- Infection with the human whipworm, a nematode (roundworm) formally known as Trichuris trichiura. The third most common round worm of humans. Occurs worldwide, with infections more frequent in areas with tropical weather and poor sanitation practices, and among children. It is estimated that 800 million people are infected worldwide. Trichuriasis occurs in the southern United States. The adult worms (approximately 4 cm in length) live in the cecum and ascending colon (the first part of the large intestine). Female worms in the cecum shed between 3,000 and 20,000 eggs per day. The unembryonated eggs are passed with the stool. In the soil they embryonate and become infective in 15 to 30 days. After ingestion (soil-contaminated hands or food), the eggs hatch in the small intestine, and release larvae that mature and establish themselves as adults in the colon. The adult worms are fixed in that location, with the anterior portions threaded into the mucosa (the lining) of the intestine. The females begin to oviposit (lay eggs) 60 to 70 days after infection. The life span of the adults is about 1 year.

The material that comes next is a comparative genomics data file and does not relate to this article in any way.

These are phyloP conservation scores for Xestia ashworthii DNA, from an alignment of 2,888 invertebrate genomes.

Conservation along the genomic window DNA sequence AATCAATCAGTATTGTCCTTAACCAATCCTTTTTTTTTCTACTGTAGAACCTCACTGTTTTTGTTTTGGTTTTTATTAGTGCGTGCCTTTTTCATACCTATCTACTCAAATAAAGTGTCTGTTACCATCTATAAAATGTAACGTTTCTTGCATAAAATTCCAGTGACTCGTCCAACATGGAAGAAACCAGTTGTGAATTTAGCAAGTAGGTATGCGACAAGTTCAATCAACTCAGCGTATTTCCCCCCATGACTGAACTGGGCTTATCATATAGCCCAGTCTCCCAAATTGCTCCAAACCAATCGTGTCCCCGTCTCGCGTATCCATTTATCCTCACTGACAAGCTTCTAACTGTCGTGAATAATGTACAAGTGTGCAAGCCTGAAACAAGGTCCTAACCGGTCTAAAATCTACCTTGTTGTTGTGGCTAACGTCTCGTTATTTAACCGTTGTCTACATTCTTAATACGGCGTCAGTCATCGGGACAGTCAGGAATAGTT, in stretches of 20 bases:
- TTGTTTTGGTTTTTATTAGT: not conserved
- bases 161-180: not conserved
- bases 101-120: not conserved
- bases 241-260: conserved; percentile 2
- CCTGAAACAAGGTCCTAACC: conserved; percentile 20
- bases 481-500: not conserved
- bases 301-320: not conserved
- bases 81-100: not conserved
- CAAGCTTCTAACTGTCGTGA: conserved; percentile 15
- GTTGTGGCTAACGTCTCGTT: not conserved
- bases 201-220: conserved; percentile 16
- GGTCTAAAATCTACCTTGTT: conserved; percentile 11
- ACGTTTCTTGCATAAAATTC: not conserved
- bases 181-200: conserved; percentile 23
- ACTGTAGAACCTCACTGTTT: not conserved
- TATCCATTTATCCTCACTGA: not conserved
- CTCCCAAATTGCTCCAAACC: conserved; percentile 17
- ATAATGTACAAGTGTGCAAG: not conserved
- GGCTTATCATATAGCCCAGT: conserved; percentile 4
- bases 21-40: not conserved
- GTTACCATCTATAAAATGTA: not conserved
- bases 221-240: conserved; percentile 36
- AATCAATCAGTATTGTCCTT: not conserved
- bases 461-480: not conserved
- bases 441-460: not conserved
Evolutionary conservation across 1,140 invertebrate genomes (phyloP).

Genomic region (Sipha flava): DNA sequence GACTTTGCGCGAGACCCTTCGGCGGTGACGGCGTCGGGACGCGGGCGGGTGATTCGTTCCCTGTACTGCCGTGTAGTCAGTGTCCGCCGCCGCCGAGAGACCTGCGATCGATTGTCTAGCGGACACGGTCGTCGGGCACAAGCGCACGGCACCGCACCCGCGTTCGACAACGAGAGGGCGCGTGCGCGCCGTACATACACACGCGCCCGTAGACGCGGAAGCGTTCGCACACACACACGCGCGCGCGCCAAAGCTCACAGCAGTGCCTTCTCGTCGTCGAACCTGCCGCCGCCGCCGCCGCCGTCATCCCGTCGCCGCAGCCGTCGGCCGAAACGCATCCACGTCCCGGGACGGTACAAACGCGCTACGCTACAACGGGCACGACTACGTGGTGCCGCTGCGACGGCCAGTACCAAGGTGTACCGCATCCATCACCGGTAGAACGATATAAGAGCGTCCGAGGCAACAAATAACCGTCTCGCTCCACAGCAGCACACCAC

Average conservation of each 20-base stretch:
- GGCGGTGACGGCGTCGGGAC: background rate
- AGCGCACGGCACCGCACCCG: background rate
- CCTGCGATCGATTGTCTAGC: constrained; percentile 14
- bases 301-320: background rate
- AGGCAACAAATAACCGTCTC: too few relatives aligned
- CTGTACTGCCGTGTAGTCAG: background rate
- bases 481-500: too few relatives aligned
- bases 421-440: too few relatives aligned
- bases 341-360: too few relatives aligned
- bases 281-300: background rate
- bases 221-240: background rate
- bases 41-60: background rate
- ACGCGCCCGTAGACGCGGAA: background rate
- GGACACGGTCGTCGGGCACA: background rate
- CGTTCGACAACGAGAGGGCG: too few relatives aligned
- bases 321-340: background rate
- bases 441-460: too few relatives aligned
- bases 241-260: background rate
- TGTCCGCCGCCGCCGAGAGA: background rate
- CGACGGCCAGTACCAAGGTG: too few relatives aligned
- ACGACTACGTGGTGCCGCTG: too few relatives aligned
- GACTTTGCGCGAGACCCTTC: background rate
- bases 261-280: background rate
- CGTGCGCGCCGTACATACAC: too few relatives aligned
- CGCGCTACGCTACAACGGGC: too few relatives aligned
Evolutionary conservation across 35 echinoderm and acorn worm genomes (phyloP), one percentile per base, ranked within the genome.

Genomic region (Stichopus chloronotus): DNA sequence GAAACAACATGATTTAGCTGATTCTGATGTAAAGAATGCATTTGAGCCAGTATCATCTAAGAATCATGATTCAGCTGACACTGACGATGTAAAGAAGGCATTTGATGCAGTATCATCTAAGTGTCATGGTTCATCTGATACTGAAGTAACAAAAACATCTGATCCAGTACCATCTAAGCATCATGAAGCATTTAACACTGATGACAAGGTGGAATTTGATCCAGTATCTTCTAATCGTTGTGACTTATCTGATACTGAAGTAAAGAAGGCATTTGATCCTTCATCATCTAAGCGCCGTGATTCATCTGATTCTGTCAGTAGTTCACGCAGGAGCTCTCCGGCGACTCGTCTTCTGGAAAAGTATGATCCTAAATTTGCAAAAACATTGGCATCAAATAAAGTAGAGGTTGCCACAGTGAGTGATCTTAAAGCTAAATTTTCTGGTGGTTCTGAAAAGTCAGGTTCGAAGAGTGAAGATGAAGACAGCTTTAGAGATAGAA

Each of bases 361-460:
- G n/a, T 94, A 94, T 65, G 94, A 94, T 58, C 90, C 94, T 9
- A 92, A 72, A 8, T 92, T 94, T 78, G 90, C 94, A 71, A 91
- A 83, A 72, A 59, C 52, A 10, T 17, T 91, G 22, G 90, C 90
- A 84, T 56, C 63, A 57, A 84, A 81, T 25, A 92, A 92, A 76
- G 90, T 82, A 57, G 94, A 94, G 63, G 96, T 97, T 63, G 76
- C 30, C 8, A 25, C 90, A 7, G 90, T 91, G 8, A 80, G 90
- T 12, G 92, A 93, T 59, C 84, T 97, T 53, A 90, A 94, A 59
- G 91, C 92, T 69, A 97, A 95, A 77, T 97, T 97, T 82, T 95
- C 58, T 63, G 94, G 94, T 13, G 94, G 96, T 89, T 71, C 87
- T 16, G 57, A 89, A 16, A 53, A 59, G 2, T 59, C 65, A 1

* * *Infection with nematodes of the genus Trichuris. In humans, intestinal parasitization by T. trichiura is usually asymptomatic and not associated with peripheral eosinophilia; in massive infections it frequently induces diarrhea or rectal prolapse.
* * *trich·u·ri·a·sis .trik-yə-'rī-ə-səs n, pl -a·ses -.sēz infestation with or disease caused by nematode worms of the genus Trichuris called also trichocephaliasis
* * *n.an infestation of the large intestine by the whipworm, Trichuris trichiura; it occurs principally in humid tropical regions. The infection is acquired by eating food contaminated with the worms' eggs. Symptoms, including bloody diarrhoea, anaemia, weakness, and abdominal pain, are evident only in heavy infestations. Trichuriasis can be treated with various anthelmintics, including tiabendazole and piperazine salts.
* * *trich·u·ri·a·sis (trik″u-riґə-sis) infection with nematodes of the genus Trichuris, seen most often in humans and dogs. The worm inhabits the large intestine, often without symptoms, although heavy infestations may cause diarrhea, vomiting, rectal bleeding, and prolapse.
Medical dictionary. 2011.